standards on Yugoslavia
SIR - Your leading article (March 24)
is a farrago of propaganda half-truths.
The Yugoslav government did not "annexe"
Kosovo in 1989. The province became part
of Serbia in 1913, the international
border with Albania being confirmed in
1926, and reconfirmed in 1945. The
responsible government reimposed central
control in 1989 just as the British
Government did earlier in Northern
Ireland, and for similar reasons.
Serbia and Montenegro were the founder
states of the 1918 "Yugoslavia". They were
the only states in that confederation that
were already independent countries.
Expatriate Serbs constituted one sixth
of the population of Croatia, a quarter of
Macedonia and half that of Bosnia for
centuries. There was no "invasion'" of any
of those territories where civil war broke
out in 1991: the fighting was between
You are ill advised to drag up specific
atrocities. You mention Trnopolje, the
camp where Western television-faked
pictures of barbed wire were shown where
none existed. There was atrocious
behaviour by all sides.
By far the most terrible act of
genocide, aided and abetted by the West,
was the "cleansing" by the Croats in 1995
of the Krajina, where Serbs had
constituted 90 per cent of the population
- just as Albanians do in Kosovo. In view
of these double standards, it is hardly
surprising that the Serbs question Western
motives in the present crisis.
The rebellion in Kosovo was instigated,
armed and supplied by Albania.
G.N. W. LOCKE
SIR - There are five important issues
in relation the the threat of air strikes.
Why is it acceptable to break
international law by threatening air
strikes on a sovereign nation without UN
support? Why is it acceptable for a group
of nations to bomb another nation to "end"
its civil war and force it to the peace
table? Why do you not advocate taking the
same action in other parts of the world
where similar situations exist?
Why, when successive British
governments have refused to allow a UN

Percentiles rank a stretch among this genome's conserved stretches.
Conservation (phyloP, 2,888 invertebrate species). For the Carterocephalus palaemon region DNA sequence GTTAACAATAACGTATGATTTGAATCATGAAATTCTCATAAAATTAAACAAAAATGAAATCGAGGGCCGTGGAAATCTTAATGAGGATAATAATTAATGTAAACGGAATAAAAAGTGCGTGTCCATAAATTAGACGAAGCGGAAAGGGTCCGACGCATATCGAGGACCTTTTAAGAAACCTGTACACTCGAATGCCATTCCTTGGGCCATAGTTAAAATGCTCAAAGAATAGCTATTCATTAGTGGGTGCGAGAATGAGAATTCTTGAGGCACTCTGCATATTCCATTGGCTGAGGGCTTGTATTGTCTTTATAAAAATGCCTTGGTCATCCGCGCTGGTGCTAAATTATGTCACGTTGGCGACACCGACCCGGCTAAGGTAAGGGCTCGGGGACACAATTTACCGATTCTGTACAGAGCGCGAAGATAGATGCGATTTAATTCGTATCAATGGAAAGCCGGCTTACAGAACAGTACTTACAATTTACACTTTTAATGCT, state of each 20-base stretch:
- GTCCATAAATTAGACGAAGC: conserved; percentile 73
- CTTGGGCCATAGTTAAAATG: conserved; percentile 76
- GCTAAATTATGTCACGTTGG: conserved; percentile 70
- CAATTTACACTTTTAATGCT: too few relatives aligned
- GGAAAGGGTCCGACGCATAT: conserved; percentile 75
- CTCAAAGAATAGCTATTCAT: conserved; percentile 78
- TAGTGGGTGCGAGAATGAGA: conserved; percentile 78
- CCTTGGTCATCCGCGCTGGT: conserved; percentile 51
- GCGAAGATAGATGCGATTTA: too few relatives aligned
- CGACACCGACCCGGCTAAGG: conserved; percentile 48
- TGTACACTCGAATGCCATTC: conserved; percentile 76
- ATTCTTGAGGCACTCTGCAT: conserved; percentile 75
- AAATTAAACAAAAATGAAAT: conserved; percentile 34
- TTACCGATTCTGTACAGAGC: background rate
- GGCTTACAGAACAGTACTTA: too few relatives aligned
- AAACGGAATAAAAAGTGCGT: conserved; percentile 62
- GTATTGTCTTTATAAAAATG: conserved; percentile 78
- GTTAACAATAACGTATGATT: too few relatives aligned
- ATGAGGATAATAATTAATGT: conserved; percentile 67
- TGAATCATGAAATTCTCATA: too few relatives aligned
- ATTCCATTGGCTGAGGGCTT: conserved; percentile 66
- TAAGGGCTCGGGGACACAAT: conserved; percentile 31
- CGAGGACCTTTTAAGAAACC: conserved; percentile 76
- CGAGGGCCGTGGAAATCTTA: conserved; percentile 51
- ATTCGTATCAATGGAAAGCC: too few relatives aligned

presence in Northern Ireland, is it
reasonable to make it a non-negotiable
element of the peace agreement with
Yugoslavia? How do you reconcile the
additional deaths that will result on both
sides in Kosovo - as a result of
retaliation to, or confidence in, the air
strikes - with the objective of ending the
Perhaps this is the peace dividend that
the end of the Cold War delivered, or
maybe it is a redundant defence
organisation creating a new raison
SIR - John Keegan writes about
"Nato's credibility as a peace-making
agency within the former Yugoslavia"
(report, March 24). This is gobbledegook.
Nato was set up as a defensive alliance
against Soviet threats to any or all of
its members. It succeeded. It eschewed any
action outside its borders.
No one asked it to intervene as a
peacemaker in Yugoslavia. In fact, it
fomented a conflict which would not
otherwise have taken place. The American
ambassador in Belgrade intervened
personally to persuade Alija
Izetbegovic to renege on the Lisbon
agreement with Serbs and Croats for
peaceful reshaping of Bosnia brokered by
Lord Carrington. The United States
sabotaged all efforts at peacemaking by
[Cyrus] Vance and
[Lord] Owen when they
neared success, in order to justify
massive intervention followed by military
To call this "peacemaking" is
Embassy of Yugoslavia
SIR - You fail to address the question
whether the British national interest is
engaged in the Kosovo struggle. There are
numerous irredentist groups and
nationalist factions engaged in armed
struggle against their perceived
oppressors at any one time. Upon what
principle does Britain select to sponsor
one group of armed terrorists over
Serbia has been an ally of Britain in
two world wars. This nation has no
interest whatsoever in the unfortunate
squabbles which have arisen following the
break up of the former Yugoslav
Federation. Kosovo, like
Schleswig-Holstein, isn't worth the bones
of either a Pomeranian grenadier or a
This is the second conflict Mr Blair
has got us into in recent months. For
neither has he had endorsement of
Parliament or the Security Council.
He comes down to the House and, with
massive insouciance, commits this country
to a bombing campaign in Europe. But he
cannot keep order on the streets of
Belfast, and is naturally puzzled by the
fact that the government of another state
is unwilling to emulate British policies
of appeasement of terrorism.